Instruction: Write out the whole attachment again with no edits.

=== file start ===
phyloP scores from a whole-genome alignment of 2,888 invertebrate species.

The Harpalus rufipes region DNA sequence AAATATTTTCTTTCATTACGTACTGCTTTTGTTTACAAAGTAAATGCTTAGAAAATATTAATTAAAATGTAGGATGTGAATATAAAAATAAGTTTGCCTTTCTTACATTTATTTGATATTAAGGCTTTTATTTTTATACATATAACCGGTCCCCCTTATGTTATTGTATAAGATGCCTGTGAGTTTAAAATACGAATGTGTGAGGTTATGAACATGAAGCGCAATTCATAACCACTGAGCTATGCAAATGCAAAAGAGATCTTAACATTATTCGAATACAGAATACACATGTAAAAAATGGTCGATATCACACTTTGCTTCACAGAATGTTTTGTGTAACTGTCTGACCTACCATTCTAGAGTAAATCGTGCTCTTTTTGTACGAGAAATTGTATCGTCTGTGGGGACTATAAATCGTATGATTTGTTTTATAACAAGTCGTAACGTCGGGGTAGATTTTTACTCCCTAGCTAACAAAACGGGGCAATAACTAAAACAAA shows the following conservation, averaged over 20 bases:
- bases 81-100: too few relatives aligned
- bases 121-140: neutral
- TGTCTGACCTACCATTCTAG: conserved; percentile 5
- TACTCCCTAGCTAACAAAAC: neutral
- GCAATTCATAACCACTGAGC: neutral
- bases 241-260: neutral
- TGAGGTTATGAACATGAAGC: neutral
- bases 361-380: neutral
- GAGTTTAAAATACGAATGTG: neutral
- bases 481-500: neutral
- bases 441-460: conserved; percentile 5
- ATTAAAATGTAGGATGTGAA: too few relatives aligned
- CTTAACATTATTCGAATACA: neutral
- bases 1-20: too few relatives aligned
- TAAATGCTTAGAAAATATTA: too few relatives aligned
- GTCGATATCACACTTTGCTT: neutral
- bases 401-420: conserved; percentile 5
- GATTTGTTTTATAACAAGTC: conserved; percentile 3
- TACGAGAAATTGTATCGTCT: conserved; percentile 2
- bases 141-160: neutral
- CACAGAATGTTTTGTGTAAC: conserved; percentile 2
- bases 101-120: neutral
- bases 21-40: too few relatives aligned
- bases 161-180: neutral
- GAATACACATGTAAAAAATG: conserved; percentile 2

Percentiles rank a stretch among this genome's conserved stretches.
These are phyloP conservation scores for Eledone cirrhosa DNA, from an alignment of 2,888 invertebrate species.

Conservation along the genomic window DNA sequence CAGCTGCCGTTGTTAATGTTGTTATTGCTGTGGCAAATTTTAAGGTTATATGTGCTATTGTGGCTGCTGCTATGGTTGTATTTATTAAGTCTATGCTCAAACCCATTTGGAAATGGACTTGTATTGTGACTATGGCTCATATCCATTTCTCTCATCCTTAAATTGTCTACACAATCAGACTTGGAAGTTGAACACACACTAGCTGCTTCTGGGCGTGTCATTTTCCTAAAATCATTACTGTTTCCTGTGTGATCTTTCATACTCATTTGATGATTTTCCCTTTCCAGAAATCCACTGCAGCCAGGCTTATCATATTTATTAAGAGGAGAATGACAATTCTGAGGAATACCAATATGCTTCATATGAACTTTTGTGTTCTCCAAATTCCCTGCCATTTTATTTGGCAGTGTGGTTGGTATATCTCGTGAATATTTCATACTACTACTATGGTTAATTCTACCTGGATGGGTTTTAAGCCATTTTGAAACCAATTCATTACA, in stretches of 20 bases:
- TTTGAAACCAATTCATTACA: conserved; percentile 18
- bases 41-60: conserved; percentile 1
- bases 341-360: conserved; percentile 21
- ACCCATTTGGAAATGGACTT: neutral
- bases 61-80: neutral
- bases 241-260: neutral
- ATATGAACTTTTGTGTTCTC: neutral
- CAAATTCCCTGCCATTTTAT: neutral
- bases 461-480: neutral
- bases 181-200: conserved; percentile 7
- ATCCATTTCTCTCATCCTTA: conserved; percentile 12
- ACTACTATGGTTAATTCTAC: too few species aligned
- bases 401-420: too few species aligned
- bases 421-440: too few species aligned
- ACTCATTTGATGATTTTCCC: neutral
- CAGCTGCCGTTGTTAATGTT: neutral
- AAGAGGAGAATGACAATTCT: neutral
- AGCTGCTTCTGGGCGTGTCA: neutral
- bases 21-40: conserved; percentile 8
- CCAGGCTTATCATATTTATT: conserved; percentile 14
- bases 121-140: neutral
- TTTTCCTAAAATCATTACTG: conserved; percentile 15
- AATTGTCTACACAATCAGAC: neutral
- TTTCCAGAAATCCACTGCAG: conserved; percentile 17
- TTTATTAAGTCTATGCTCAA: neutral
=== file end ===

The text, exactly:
phyloP scores from a whole-genome alignment of 2,888 invertebrate species.

The Harpalus rufipes region DNA sequence AAATATTTTCTTTCATTACGTACTGCTTTTGTTTACAAAGTAAATGCTTAGAAAATATTAATTAAAATGTAGGATGTGAATATAAAAATAAGTTTGCCTTTCTTACATTTATTTGATATTAAGGCTTTTATTTTTATACATATAACCGGTCCCCCTTATGTTATTGTATAAGATGCCTGTGAGTTTAAAATACGAATGTGTGAGGTTATGAACATGAAGCGCAATTCATAACCACTGAGCTATGCAAATGCAAAAGAGATCTTAACATTATTCGAATACAGAATACACATGTAAAAAATGGTCGATATCACACTTTGCTTCACAGAATGTTTTGTGTAACTGTCTGACCTACCATTCTAGAGTAAATCGTGCTCTTTTTGTACGAGAAATTGTATCGTCTGTGGGGACTATAAATCGTATGATTTGTTTTATAACAAGTCGTAACGTCGGGGTAGATTTTTACTCCCTAGCTAACAAAACGGGGCAATAACTAAAACAAA shows the following conservation, averaged over 20 bases:
- bases 81-100: too few relatives aligned
- bases 121-140: neutral
- TGTCTGACCTACCATTCTAG: conserved; percentile 5
- TACTCCCTAGCTAACAAAAC: neutral
- GCAATTCATAACCACTGAGC: neutral
- bases 241-260: neutral
- TGAGGTTATGAACATGAAGC: neutral
- bases 361-380: neutral
- GAGTTTAAAATACGAATGTG: neutral
- bases 481-500: neutral
- bases 441-460: conserved; percentile 5
- ATTAAAATGTAGGATGTGAA: too few relatives aligned
- CTTAACATTATTCGAATACA: neutral
- bases 1-20: too few relatives aligned
- TAAATGCTTAGAAAATATTA: too few relatives aligned
- GTCGATATCACACTTTGCTT: neutral
- bases 401-420: conserved; percentile 5
- GATTTGTTTTATAACAAGTC: conserved; percentile 3
- TACGAGAAATTGTATCGTCT: conserved; percentile 2
- bases 141-160: neutral
- CACAGAATGTTTTGTGTAAC: conserved; percentile 2
- bases 101-120: neutral
- bases 21-40: too few relatives aligned
- bases 161-180: neutral
- GAATACACATGTAAAAAATG: conserved; percentile 2

Percentiles rank a stretch among this genome's conserved stretches.
These are phyloP conservation scores for Eledone cirrhosa DNA, from an alignment of 2,888 invertebrate species.

Conservation along the genomic window DNA sequence CAGCTGCCGTTGTTAATGTTGTTATTGCTGTGGCAAATTTTAAGGTTATATGTGCTATTGTGGCTGCTGCTATGGTTGTATTTATTAAGTCTATGCTCAAACCCATTTGGAAATGGACTTGTATTGTGACTATGGCTCATATCCATTTCTCTCATCCTTAAATTGTCTACACAATCAGACTTGGAAGTTGAACACACACTAGCTGCTTCTGGGCGTGTCATTTTCCTAAAATCATTACTGTTTCCTGTGTGATCTTTCATACTCATTTGATGATTTTCCCTTTCCAGAAATCCACTGCAGCCAGGCTTATCATATTTATTAAGAGGAGAATGACAATTCTGAGGAATACCAATATGCTTCATATGAACTTTTGTGTTCTCCAAATTCCCTGCCATTTTATTTGGCAGTGTGGTTGGTATATCTCGTGAATATTTCATACTACTACTATGGTTAATTCTACCTGGATGGGTTTTAAGCCATTTTGAAACCAATTCATTACA, in stretches of 20 bases:
- TTTGAAACCAATTCATTACA: conserved; percentile 18
- bases 41-60: conserved; percentile 1
- bases 341-360: conserved; percentile 21
- ACCCATTTGGAAATGGACTT: neutral
- bases 61-80: neutral
- bases 241-260: neutral
- ATATGAACTTTTGTGTTCTC: neutral
- CAAATTCCCTGCCATTTTAT: neutral
- bases 461-480: neutral
- bases 181-200: conserved; percentile 7
- ATCCATTTCTCTCATCCTTA: conserved; percentile 12
- ACTACTATGGTTAATTCTAC: too few species aligned
- bases 401-420: too few species aligned
- bases 421-440: too few species aligned
- ACTCATTTGATGATTTTCCC: neutral
- CAGCTGCCGTTGTTAATGTT: neutral
- AAGAGGAGAATGACAATTCT: neutral
- AGCTGCTTCTGGGCGTGTCA: neutral
- bases 21-40: conserved; percentile 8
- CCAGGCTTATCATATTTATT: conserved; percentile 14
- bases 121-140: neutral
- TTTTCCTAAAATCATTACTG: conserved; percentile 15
- AATTGTCTACACAATCAGAC: neutral
- TTTCCAGAAATCCACTGCAG: conserved; percentile 17
- TTTATTAAGTCTATGCTCAA: neutral